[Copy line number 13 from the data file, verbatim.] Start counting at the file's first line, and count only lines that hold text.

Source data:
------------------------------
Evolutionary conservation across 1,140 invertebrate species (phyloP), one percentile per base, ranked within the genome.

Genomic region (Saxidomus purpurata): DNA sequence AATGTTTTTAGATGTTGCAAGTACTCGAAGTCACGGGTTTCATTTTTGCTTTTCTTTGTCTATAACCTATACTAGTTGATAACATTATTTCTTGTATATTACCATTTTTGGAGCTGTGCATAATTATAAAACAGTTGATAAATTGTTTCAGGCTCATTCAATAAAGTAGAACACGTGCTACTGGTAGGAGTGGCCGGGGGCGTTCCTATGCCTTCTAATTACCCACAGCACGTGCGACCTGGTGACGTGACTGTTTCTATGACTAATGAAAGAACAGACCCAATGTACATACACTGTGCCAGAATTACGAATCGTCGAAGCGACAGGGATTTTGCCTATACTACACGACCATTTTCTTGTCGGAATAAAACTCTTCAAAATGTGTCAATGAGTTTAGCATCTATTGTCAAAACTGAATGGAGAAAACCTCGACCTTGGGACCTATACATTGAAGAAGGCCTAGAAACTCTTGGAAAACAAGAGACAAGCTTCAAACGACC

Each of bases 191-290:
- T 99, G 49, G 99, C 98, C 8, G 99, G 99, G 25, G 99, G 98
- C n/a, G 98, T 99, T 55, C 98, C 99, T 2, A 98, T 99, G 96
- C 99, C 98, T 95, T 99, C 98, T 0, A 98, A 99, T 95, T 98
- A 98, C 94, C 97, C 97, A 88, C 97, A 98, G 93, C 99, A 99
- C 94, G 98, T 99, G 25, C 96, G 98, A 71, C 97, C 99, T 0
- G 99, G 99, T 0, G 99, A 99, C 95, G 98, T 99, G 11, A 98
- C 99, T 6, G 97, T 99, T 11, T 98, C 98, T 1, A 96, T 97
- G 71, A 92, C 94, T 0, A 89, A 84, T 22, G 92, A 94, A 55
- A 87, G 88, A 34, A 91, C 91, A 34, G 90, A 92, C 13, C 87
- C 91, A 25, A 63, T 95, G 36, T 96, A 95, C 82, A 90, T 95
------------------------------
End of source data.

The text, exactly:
- C 91, A 25, A 63, T 95, G 36, T 96, A 95, C 82, A 90, T 95